jueves, 25 de agosto de 2016

Texas elector threatens not to vote Trump

Another Republican member of the Electoral College wavers in his commitment to back the GOP nominee.

Firefighter Christopher Suprun, an Electoral College member from Texas, is warning he might not cast his electoral vote for the GOP standard-bearer.

Chris Suprun is a member of the Electoral College from Texas, a state the GOP can reliably count on to deliver votes every four years to the Republican presidential nominee.

But this year, with Donald Trump sitting atop the ticket, Suprun is warning he might not cast his electoral vote for the GOP standard-bearer. Indeed, he won’t rule out throwing his vote to Democratic nominee Hillary Clinton if Trump doesn’t moderate his demeanor.

“I’m not a professional politician. I’ve got no training on this one,” said Suprun. “The nominee is … saying things that in an otherwise typical election year would have you disqualified.”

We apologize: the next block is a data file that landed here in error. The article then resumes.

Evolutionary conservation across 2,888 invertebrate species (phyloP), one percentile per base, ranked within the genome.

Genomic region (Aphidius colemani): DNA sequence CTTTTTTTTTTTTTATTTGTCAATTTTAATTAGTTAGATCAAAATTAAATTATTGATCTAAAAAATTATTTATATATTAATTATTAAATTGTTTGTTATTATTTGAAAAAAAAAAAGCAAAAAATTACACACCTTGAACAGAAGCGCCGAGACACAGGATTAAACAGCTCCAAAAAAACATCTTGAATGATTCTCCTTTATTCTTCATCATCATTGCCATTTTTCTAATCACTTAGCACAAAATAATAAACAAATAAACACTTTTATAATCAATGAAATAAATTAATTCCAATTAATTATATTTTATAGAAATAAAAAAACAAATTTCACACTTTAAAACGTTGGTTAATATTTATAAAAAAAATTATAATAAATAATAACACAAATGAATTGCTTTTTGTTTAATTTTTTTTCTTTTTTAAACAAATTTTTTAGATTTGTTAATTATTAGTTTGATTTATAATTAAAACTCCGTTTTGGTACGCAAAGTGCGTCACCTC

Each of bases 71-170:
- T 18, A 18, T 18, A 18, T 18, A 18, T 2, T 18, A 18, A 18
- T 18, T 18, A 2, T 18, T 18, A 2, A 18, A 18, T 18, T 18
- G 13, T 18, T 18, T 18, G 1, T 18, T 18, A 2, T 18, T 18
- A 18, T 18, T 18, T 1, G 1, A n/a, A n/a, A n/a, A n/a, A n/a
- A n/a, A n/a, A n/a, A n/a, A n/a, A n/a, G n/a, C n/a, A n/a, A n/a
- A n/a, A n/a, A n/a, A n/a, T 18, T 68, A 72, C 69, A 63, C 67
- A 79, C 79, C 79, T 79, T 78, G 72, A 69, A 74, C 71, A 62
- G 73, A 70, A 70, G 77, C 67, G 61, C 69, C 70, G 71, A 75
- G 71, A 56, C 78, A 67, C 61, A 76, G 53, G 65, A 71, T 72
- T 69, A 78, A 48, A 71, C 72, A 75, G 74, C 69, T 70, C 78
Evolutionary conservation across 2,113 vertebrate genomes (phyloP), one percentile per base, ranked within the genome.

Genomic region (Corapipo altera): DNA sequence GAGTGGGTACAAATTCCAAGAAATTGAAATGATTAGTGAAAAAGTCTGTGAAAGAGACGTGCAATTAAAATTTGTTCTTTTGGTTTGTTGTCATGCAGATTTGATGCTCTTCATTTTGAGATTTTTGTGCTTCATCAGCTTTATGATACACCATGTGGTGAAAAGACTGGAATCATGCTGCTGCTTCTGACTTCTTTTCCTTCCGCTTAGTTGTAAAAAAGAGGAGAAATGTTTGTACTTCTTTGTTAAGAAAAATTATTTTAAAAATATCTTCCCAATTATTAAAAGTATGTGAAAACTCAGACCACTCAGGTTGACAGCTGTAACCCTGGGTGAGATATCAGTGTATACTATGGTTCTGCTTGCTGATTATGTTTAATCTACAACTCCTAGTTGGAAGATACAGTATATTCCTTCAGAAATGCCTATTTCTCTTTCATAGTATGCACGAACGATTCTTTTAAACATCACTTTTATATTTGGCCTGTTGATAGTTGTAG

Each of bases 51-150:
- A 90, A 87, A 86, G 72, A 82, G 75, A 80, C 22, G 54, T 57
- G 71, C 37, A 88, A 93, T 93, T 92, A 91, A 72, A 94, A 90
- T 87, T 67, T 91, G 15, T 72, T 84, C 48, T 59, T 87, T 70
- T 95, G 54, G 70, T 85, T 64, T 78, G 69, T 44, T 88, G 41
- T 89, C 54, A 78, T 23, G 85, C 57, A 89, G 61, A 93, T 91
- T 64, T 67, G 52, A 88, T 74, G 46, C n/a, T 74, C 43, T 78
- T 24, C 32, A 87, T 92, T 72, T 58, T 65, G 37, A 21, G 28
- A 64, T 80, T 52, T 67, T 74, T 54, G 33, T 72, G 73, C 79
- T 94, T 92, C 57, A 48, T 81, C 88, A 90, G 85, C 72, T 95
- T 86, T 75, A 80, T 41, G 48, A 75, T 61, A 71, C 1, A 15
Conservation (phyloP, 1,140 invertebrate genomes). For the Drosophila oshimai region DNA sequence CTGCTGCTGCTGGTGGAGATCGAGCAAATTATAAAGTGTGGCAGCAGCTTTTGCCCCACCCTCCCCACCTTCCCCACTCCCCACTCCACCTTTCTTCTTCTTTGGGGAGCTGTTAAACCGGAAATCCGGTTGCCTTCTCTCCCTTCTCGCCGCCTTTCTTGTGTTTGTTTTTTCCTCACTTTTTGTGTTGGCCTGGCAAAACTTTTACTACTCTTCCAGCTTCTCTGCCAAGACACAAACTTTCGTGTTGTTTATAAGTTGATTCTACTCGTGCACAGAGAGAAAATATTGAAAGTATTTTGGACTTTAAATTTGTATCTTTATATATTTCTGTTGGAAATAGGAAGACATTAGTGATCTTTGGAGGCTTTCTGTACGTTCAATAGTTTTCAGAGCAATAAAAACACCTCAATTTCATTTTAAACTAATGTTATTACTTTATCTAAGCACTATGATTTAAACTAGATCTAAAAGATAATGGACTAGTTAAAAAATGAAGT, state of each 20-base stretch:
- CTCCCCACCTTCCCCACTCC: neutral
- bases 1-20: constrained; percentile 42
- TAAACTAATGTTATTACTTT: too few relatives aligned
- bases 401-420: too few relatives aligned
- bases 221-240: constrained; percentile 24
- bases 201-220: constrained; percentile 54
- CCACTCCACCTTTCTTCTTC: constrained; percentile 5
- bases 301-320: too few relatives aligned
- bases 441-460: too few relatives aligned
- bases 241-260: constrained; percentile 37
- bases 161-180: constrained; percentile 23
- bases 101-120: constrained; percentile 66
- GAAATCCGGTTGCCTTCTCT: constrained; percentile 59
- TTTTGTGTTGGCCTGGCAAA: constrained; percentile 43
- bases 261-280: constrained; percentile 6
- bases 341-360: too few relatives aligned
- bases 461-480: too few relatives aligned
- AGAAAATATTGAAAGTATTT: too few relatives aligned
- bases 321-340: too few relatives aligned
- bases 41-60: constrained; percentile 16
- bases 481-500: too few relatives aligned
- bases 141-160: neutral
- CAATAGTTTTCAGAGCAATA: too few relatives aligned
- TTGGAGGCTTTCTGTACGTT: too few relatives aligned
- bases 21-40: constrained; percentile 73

It’s a startling admission two months before an election, and another sign of the lingering discomfort among Republicans with Trump’s candidacy. Another Republican Texas elector, Art Sisneros, told MARCA POLITICA last month that he had initially considered casting a ballot for someone other than Trump, part of a larger plan to sow chaos, but decided against it when other collaborators failed to earn spots in the Electoral College. And when a Georgia Republican elector, Baoky Vu, told a local reporter that he might consider a write-in candidate rather than backing Trump, he quickly resigned his post. Vu later told MARCA POLITICA that he had intended to highlight the existence of the Electoral College as a “safety valve” against candidates like Trump.

The Electoral College, the constitutional body conceived by America’s founders as a check on voters, meets five weeks after Election Day to cast the formal ballots for president and vice president. States send one elector from each congressional district and two representing the state at large.

Though it originally played an outsize role in the process, it’s long since morphed into a glorified perch for party regulars, donors and insiders to ratify the results delivered by voters. In fact, 29 states have laws forbidding electors from bucking the will of their voters, according to FairVote.

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